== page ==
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SEC accuses Binance of noncooperation, court unseals case documents: Law Decoded

The legal struggle between the SEC and Binance.US continues, with the company hitting new lows in trading volume.

The legal struggle between crypto exchange Binance and the United States Securities Exchange Commission (SEC) continues. The SEC has accused Binance.US of noncooperation in the ongoing investigation. The agency points out that Binance.US’s holding company, BAM, has produced only 220 documents during the discovery process. Many of those materials “consist of unintelligible screenshots and documents without dates or signatures,” the SEC said. The regulator added that BAM has refused to produce essential witnesses for deposition, instead agreeing only to four depositions of witnesses it has unilaterally deemed appropriate. 

Meanwhile, Magistrate Judge Zia Faruqui of the U.S. District Court for the District of Columbia issued an order granting the SEC’s motion to unseal or remove the redaction from 18 sealed documents and another nine partially sealed or redacted documents. The partially sealed documents total 117 pages. Among them are internal Binance.US documents, emails and SEC court filings, including the memorandum on Binance.US’s compliance with SEC discovery efforts.

Amid lawsuits from the SEC and the Commodity Futures Trading Commission, Binance.US announced that it was laying off a third of its staff, with its president and CEO Brian Shroder also departing the firm. Later, an additional two executive departures were reported as both head of legal Krishna Juvvadi and chief risk officer Sidney Majalya decided to quit the company.

As a result of the tumult, trading activity on Binance.US has tumbled to new lows in September. The lowest point hit by trading activity in the month was $2.97 million, a significant drop compared to the same period in 2022 when the trading volume was around $230 million.

No crypto ban in India as the nation works on legislation 

India is working on a crypto regulatory framework based on the joint recommendations of the International Monetary Fund and the Financial Stability Board that could result in legal legislation in the next five to six months. Sidharth Sogani, the CEO of a blockchain analytic firm that offered consulting services to several G20 committees and nations, told Cointelegraph that India is currently working on a five-point regulatory approach focusing on global collaboration on certain aspects, such as crypto taxation.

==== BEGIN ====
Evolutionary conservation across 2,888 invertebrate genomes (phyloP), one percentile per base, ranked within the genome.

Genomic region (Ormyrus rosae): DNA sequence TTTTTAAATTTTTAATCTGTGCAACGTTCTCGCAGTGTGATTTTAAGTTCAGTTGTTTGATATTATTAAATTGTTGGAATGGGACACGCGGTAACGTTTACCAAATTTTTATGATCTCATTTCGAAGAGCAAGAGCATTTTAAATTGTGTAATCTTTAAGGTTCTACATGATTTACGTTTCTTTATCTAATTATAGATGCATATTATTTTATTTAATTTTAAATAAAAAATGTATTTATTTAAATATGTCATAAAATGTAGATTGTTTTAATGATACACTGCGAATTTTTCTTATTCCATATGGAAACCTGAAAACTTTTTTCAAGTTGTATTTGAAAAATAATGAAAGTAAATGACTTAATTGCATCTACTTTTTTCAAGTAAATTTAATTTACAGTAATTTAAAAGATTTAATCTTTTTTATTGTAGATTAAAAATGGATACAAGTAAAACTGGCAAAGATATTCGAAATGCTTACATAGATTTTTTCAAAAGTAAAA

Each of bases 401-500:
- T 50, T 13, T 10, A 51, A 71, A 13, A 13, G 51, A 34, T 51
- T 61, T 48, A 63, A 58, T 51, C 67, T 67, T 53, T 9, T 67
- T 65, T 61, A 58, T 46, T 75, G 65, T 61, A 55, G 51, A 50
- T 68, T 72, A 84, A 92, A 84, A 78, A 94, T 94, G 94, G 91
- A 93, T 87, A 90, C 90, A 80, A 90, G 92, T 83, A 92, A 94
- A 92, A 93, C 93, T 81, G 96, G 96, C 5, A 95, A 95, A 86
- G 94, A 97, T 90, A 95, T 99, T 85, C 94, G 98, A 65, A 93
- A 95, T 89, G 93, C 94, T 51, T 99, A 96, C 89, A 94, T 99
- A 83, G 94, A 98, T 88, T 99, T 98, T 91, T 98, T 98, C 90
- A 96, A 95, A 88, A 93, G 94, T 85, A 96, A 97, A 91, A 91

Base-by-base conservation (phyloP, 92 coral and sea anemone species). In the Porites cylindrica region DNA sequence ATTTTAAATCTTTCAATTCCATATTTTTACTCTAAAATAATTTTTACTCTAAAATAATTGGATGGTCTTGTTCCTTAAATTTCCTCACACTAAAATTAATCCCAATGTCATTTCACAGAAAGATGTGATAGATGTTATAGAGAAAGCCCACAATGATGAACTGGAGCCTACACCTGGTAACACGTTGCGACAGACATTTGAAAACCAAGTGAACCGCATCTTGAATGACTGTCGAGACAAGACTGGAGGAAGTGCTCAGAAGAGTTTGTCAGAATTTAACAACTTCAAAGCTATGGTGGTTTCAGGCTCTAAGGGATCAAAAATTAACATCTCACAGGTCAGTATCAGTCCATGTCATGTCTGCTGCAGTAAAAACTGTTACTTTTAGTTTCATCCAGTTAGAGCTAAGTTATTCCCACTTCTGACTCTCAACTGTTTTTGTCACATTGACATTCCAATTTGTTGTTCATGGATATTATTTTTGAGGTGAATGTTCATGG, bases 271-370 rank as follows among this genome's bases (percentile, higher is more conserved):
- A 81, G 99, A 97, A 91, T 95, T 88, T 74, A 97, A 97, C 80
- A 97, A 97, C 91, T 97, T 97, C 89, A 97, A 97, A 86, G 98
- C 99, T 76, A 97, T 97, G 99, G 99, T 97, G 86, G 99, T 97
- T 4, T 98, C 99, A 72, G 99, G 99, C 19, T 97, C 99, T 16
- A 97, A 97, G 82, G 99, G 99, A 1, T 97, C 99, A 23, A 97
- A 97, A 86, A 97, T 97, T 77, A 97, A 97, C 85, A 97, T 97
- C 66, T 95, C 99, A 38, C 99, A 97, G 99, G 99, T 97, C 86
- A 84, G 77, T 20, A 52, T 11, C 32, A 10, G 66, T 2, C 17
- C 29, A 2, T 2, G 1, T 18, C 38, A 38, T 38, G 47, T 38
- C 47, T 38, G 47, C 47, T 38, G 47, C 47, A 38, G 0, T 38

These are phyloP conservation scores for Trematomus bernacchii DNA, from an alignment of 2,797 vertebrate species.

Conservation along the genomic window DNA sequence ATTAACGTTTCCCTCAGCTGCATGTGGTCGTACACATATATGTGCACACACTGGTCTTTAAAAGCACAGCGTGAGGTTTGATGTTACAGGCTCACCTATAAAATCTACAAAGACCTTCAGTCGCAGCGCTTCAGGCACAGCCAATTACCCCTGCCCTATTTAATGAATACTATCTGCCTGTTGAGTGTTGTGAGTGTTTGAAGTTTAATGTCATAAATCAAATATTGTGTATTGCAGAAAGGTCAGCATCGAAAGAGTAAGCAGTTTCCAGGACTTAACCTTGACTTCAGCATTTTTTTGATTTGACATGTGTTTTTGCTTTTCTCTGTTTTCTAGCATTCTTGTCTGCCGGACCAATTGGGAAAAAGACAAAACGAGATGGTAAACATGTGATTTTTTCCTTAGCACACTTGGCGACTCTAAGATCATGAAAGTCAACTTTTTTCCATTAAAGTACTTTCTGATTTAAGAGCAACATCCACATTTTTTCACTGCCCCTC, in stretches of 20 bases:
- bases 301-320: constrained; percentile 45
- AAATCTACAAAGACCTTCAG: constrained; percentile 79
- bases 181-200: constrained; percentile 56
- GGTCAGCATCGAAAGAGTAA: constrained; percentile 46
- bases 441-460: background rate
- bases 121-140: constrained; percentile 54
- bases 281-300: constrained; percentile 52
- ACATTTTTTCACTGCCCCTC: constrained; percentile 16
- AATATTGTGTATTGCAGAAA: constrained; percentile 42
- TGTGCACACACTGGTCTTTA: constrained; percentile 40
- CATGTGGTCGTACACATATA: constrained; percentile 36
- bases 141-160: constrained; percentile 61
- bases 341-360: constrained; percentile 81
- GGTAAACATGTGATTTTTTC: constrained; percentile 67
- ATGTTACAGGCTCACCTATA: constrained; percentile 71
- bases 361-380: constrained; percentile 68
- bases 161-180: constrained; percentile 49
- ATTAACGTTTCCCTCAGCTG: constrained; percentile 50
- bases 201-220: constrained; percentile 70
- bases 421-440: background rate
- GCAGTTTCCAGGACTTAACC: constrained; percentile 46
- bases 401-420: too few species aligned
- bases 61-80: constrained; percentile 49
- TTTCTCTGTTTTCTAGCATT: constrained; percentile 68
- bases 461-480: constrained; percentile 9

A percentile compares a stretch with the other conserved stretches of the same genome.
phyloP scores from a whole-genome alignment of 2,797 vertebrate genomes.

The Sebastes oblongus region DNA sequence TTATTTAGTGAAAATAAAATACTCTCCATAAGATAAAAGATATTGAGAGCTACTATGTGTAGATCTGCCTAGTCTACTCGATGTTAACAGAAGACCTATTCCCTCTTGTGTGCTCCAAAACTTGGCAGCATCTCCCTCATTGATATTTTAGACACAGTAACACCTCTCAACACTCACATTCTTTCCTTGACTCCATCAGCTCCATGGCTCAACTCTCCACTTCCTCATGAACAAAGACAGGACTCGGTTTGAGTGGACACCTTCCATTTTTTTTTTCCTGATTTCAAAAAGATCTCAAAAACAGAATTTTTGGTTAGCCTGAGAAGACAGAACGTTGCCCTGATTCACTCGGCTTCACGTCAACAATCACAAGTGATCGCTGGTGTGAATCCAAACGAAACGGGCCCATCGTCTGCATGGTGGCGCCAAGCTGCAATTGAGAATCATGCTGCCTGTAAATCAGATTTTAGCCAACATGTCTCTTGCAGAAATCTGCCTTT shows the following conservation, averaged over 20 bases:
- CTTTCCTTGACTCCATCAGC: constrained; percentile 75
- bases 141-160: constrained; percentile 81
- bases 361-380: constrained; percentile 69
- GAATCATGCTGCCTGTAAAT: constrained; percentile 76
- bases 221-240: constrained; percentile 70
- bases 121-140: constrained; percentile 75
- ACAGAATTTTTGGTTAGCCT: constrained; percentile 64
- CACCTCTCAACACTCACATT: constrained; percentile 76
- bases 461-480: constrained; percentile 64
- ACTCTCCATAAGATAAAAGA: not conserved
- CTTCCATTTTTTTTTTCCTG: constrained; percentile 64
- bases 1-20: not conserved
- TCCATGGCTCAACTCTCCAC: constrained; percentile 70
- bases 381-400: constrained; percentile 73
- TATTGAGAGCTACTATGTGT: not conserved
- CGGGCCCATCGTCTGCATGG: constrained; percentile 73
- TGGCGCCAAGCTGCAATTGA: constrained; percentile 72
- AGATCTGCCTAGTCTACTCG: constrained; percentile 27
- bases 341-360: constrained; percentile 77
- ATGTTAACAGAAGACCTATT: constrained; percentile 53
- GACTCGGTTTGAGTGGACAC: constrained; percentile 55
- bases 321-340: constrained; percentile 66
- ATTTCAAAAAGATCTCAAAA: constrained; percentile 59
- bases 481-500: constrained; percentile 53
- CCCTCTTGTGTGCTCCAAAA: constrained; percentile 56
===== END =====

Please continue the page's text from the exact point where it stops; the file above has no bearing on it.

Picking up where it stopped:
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EU lawmakers vote for a crypto tax reporting rule 

Lawmakers in the European Parliament voted overwhelmingly to support the eighth iteration of the Directive on Administrative Cooperation (DAC8) — a cryptocurrency tax reporting rule. The session saw DAC8 receive overwhelming support from 535 members of parliament and just 57 against, with 60 abstentions. DAC8 aims to empower tax collectors with the authority to track and assess all cryptocurrency transactions conducted by organizations or individuals within the member states. Some DAC8 critics have opined that it takes oversight ability away from individual member states. 

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Anti-CBDC bill reintroduced to Congress

U.S. Representative Tom Emmer and 49 original co-sponsors revived the CBDC Anti-Surveillance State Act in the U.S. House of Representatives in a bid, they claim, to protect American citizen’s right to financial privacy. Emmer first proposed the bill to address central bank digital currencies (CBDCs) in January 2022. It was formally introduced to Congress in February 2023 to limit the U.S. Federal Reserve from minting a programmable digital dollar, which Emmer claims is a “surveillance tool that would be used to undermine the American way of life.”

The bill specifically prohibits the Fed from issuing a CBDC to individuals, which Emmer says would stop it from mobilizing into a retail bank able to collect personal financial data. It also prohibits the central bank from using any CBDC to implement monetary policy.

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